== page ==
One prominent Chinese financier, who advises the government on policy issues, says he avoided the Ant IPO because of this larger policy backdrop. ”To me it was very clear a year ago that [tougher fintech] regulation was just around the corner – capital requirements, licensing for taking deposits and a much lower interest rate ceiling for online consumer lenders,” the financier says.

“Five years ago, everybody was talking about shadow banking,” he says. “Who is talking about shadow banking now? Thousands of P2P lenders have disappeared. It was a long, multi-year process. It is not overnight that this happened.”

When regulators began attacking the shadow banking sector in 2017, the outstanding amount of wealth management products was estimated at $5.8 trillion, or 40 per cent of gross domestic product, according to official data. At the end of 2020 they were estimated to be worth $5.1 trillion. But the crackdown made it even harder for smaller, private sector companies, such as Zheng’s trucking business, to access desperately needed credit.

China’s private sector accounts for 80 per cent of China’s urban employment and 60 per cent of economic output.

“Squeezing P2P lenders and the shadow banking sector does constrain lending to the private sector,” says Eswar Prasad at Cornell University. “China,” he adds, “seems to take the path of giving innovators a lot of room and then cracking down hard when they grow too powerful or the risks become too large to ignore.”

‘A never-ending battle’

Many believe Jack Ma sealed his own fate with a speech on October 24 – a fortnight before Ant’s IPO was abruptly cancelled – when he seemed to criticise Xi and Liu’s financial risk orthodoxy as a penny-wise, pound-foolish strategy. “Very often an attempt to minimise risk to zero is the biggest risk itself,” the entrepreneur said.

The first sign that the Ant IPO might be in trouble came on October 31. And it came via Liu. His Financial Stability and Development Committee declared that “with the rapid development of financial technology and innovation, the relationship between development, stability and security must be properly handled”. Within days top regulators rolled out strict new rules that would curb Ant’s profitability, summoned Ma and senior Ant executives to emergency meetings, and cancelled Ant’s IPO at the direction of Xi.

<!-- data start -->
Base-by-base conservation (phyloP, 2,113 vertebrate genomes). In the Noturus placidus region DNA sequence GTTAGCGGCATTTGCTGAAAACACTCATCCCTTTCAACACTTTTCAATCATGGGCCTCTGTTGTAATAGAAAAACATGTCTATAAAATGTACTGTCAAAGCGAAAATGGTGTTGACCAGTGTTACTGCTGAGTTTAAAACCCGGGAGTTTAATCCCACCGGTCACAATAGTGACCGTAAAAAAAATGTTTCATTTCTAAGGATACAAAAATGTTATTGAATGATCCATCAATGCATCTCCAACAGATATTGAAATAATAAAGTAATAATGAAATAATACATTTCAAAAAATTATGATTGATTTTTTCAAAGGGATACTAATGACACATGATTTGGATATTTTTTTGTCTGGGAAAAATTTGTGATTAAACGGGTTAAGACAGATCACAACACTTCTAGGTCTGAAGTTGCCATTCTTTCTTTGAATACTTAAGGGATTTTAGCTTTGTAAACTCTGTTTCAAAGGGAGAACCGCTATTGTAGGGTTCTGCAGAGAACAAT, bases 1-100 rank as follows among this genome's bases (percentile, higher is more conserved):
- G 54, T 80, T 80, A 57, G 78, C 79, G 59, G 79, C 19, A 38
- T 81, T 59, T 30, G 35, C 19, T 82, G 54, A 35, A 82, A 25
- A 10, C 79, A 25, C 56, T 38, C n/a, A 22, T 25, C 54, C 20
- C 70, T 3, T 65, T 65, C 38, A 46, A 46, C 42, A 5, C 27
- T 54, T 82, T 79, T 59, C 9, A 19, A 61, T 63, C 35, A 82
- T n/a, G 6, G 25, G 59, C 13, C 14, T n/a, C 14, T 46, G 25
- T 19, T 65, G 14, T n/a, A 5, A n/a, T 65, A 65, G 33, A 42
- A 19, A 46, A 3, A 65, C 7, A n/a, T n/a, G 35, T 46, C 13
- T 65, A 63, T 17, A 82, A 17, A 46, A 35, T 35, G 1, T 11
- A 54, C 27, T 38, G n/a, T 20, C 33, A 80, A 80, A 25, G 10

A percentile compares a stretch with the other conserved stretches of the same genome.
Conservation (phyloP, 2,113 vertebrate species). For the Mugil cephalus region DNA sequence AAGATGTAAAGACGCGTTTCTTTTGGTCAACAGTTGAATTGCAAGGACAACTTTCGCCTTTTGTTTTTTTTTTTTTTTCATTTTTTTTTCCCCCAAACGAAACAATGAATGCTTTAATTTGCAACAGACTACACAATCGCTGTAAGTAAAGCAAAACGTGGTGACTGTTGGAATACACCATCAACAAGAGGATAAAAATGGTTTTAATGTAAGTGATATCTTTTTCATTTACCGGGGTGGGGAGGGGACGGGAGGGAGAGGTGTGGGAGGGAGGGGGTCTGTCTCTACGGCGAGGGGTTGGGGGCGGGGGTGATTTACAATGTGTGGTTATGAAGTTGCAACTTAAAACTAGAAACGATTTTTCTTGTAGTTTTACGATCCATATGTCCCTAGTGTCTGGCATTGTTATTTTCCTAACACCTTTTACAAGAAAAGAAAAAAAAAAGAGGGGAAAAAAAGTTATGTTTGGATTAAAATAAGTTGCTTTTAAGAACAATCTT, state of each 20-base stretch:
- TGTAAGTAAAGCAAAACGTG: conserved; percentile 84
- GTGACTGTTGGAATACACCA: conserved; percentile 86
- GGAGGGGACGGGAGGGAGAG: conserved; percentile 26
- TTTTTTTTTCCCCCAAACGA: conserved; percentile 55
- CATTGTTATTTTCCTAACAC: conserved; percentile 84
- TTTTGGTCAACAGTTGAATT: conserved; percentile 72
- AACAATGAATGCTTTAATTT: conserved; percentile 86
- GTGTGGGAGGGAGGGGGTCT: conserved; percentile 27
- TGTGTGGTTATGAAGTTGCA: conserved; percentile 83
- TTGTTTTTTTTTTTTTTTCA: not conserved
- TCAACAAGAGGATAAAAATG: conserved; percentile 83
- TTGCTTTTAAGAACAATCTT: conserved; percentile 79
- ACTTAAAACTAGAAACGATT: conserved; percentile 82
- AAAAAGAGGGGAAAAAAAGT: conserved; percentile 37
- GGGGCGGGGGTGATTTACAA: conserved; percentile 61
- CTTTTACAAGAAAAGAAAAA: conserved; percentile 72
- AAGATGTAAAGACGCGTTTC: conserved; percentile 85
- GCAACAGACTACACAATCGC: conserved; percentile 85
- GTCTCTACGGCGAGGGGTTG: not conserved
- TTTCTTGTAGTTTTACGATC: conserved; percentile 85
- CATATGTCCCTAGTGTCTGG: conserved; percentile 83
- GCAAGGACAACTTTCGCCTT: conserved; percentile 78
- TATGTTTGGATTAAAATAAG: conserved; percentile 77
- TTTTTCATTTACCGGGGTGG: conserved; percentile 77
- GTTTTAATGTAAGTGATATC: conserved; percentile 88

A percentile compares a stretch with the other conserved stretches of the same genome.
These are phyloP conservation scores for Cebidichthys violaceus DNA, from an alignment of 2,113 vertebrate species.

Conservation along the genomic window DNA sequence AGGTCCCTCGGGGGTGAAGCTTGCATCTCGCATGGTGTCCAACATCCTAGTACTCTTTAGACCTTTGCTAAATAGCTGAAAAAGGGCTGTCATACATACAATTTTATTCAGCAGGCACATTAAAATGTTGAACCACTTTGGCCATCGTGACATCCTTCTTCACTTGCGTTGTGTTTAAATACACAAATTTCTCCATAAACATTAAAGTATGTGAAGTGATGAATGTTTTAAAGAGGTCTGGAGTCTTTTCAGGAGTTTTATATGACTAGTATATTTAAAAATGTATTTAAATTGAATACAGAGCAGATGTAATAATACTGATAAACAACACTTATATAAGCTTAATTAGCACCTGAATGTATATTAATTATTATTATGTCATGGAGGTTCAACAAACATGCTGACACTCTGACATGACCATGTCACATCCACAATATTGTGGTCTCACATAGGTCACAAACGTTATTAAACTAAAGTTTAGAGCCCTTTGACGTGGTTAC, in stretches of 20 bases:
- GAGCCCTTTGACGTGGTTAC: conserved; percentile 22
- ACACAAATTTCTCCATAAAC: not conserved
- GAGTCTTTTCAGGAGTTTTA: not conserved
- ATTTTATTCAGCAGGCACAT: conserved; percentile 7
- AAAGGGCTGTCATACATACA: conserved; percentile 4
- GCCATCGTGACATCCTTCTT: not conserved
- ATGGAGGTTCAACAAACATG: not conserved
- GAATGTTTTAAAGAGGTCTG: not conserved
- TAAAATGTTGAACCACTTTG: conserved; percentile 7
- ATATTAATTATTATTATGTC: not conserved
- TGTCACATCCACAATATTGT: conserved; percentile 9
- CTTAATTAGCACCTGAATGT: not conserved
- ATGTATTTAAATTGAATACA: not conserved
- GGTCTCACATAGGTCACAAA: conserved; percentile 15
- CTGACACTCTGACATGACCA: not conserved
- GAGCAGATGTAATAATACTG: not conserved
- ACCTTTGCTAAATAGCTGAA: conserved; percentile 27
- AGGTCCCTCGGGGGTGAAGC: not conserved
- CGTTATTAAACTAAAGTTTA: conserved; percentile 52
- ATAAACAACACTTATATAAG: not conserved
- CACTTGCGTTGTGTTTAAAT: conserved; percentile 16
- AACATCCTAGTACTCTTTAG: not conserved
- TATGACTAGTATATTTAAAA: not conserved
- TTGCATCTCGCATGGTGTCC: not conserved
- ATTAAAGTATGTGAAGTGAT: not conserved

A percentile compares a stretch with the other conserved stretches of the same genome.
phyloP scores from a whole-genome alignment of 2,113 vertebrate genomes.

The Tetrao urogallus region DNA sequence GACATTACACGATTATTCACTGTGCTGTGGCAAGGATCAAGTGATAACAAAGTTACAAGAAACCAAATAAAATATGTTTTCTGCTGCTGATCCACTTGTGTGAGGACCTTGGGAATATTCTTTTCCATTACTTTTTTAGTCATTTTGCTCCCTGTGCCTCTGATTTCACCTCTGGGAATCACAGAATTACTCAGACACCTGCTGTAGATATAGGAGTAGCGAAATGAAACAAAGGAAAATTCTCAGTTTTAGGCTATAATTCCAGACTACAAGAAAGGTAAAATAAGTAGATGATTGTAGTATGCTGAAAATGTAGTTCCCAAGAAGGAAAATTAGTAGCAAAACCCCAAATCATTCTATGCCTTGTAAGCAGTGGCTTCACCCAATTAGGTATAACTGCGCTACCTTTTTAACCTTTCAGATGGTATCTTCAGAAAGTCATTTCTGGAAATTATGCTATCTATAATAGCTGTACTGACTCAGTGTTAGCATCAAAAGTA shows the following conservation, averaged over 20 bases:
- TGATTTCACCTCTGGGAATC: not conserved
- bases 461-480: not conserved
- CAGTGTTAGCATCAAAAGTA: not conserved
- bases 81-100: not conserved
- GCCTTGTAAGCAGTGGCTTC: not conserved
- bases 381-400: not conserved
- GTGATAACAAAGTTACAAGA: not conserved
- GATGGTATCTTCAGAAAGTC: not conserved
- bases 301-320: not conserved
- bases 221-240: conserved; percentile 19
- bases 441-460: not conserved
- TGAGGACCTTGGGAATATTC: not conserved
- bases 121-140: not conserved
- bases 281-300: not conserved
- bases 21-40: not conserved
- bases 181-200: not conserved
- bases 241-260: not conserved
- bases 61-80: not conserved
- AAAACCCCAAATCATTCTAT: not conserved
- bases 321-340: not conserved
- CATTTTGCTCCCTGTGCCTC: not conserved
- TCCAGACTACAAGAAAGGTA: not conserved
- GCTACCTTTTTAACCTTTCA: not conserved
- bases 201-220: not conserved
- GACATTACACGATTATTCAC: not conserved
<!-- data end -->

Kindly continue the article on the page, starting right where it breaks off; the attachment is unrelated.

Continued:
The committee added that “regulators must do their work conscientiously and treat similar businesses and institutions equally” – a recognition of the long-standing complaints by China’s largest state-owned banks that Ant and other private-sector fintech competitors were benefiting unfairly from a supervisory regime that holds state banks to higher regulatory standards.

Xi has also been clear that his vision is of a future in which ever “stronger, bigger and better” state-owned enterprises continue to dominate the commanding heights of the world’s second-largest economy.

“Security and development are now seen as inextricably linked and security trumps all other considerations,” Choyleva says. “Xi’s focus has been on identifying and pre-empting security challenges rather than [waiting to] deal with them once they arise.”

For its advocates, the fate of Fincera is an example of the excesses of Liu’s war on risk, especially when vague signals from Beijing – in this case about the dangers of P2P lending platforms – are taken to extremes by local officials.

Fincera was the largest P2P platform in central Hebei province, an industrial powerhouse with a population of 75 million people. In July 2018, Hebei officials ordered by Beijing to investigate the sector said they had found no irregularities at the platform.

“That made us feel really comfortable,” says one retail investor whose family invested almost $2 million in Fincera at the time. “The government said ‘calm down, Fincera is legal’.”

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A year later, however, Hebei officials resumed their investigation of Fincera and other P2P companies in the province as part of Liu’s broader crackdown on the sector. “Fincera has been subjected to countless investigations led by the Hebei Financial Bureau,” Li, the company’s chairman, said in a social media post in July 2019. He added that his company “satisfies all centrally issued regulations” and is “operationally sound”.

Five months later, Li took his daily pre-dawn walk and never returned. On the same day, busloads of police descended on Fincera’s offices in Hebei and Beijing.

“It was basically all of my family’s savings,” says the investor, who asked not to be identified and now cannot get her money back. She fears she will have to sell her apartment: “We have become economic refugees.”

Such pain, however, is unlikely to deter Liu and his lieutenants from carrying on their crusade.

“We will continue to see a sustained focus on risk,” says Prasad. “Even when they manage to control one aspect of leverage in the economy, it just pops up somewhere else. It’s a never-ending battle.”